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I am a hop head. A hop heart if you will… I love hops in all their herbal, citrusy, piney, floral, bitter beauty. I’m also frequently on a quest for solid Extra Special Bitters (or ESBs… capital “B”). Red Hook makes my standard ESB—Otter Creek used to make a fantastic ESB, but unfortunately retired it. Brown’s Brewing Company‘s ESB is a solid rendition, and I’ve recently discovered that Pretty Things Hedgerow Bitter hits the (hop) spot for me too (with a touch of grapefruit!). What’s your favorite ESB?
Needless to say, I was thrilled to see the buzz hops were getting yesterday cause of this lovely little Huffington Post article:
America’s Bitterest Brews
By Joshua M. Bernstein
The Daily Meal/Huffington Post, March 1, 2011
But in this era of craft beer, drinkers are shunning simple brews like Keystone and Coors for coffee-seasoned stouts, burly Belgian ales and, most of all, bitter beers like the India Pale Ale, a.k.a., the IPA… [read the article]
Read more articles I’ve collected (not by me) in the Press Pints tab!
But microbrewing and the people involved have some of the most fascinating details and stories. That’s the thing about craft beer, if anything, it is accessible. Craft beer makers want you to like craft beer. They’re not focused on sales, figures, numbers, or fame. They’re focused on craft beer lovers. (That’s why if you catch a craft brewer standing still for a moment, they wont hesitate to answer—at length, and with passion—any questions you might have.)
So… what if you don’t have a brewer handy (and the lifeline-that-is-the-internet is down)? Hit the books! With our monthly beer tasting club, nothing has been more popular than Randy Mosher’s Tasting Beer. In this handy how-to (pulled together by the how-to experts at Storey Publishing) novices and intermediates alike can brush up on the intricacies of craft beer and the nuances of tasting it.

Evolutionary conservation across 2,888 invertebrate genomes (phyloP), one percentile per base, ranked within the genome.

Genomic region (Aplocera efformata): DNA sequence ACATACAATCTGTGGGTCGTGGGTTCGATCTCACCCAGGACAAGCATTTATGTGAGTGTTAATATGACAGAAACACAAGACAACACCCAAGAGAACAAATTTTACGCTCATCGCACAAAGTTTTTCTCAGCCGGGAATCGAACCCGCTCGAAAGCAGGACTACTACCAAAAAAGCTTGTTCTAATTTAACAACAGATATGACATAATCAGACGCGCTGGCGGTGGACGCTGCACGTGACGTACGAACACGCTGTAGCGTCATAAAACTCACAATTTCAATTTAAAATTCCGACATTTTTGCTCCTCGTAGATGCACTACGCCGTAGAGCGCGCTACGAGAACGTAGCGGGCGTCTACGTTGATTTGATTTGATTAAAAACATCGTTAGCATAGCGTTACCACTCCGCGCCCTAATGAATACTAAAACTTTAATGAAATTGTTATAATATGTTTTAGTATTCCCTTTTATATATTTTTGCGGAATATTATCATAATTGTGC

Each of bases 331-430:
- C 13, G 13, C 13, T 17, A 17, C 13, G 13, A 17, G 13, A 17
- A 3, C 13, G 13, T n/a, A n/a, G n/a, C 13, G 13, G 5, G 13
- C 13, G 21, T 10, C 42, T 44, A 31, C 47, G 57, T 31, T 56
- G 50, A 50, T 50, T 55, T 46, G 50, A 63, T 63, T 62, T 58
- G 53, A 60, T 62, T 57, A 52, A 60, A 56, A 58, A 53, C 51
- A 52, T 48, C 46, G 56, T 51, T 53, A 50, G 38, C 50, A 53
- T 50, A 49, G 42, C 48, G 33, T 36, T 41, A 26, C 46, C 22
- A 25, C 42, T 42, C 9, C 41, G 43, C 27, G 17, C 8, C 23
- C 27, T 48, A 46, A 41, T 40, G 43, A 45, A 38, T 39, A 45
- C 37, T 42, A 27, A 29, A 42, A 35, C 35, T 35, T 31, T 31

Peppering his eloquent dialogue with informative tidbits, historic points, and unique details Mosher writes in a way that draws in both the hop head and the dabbling drinker. Systematically breaking down the beer world Mosher touches on many crucial elements of enjoying beer, including the oft-overlooked finer points like the history (which dates back to the Middle East circa 10,000 BCE) to beer’s progression through popular culture both around the world and, more specifically, in the U.S. He stresses the importance of presentation—from the temperature, to the glass, to the pour, and even to the viewpoint and knowledge of the drinker.
Alongside his aesthetic and historic details Mosher also breaks down the nitty-gritty, paying tribute to the book’s title: an examination of beer tasting, which includes all senses used in evaluating an experience—visual, smell, taste (of course), mouthfeel, and even ingrained psychological differences that affect each person’s perception. Breaking down the basic flavors of beer, the process of its creation, factors of comparison, as well as the vocabulary surrounding it, Mosher arms readers with the resources to explain and understand more fully their appreciation of beer.
Near and dear to my heart (er—stomach?) Mosher also gets in-depth about food pairings and recipes that incorporate beer into cuisine. Tasting Beer manages to encompass all the reasons and ways to enjoy beer in an informative and entertaining format. If you weren’t thirsty before you started reading, you will be by the time you’re half-way through.
Topped off with resources like a glossary, information about craft beer advocacy organizations like homebrewing clubs, the Brewers Association, Beer Judge and Cicerone Certification Programs (for when you’re ready to take your testing to the next level), and popular online forums like BeerAdvocate and PubCrawler, Mosher does not leave his readers wanting. In his own words:
“If we remain uninformed, we can be trapped in our own limited beer world, not knowing what delights we’re missing . . . It takes a little information to open up the extraordinary universe of beer.”
Now… go pick up a copy, a mix pack, and get tasting!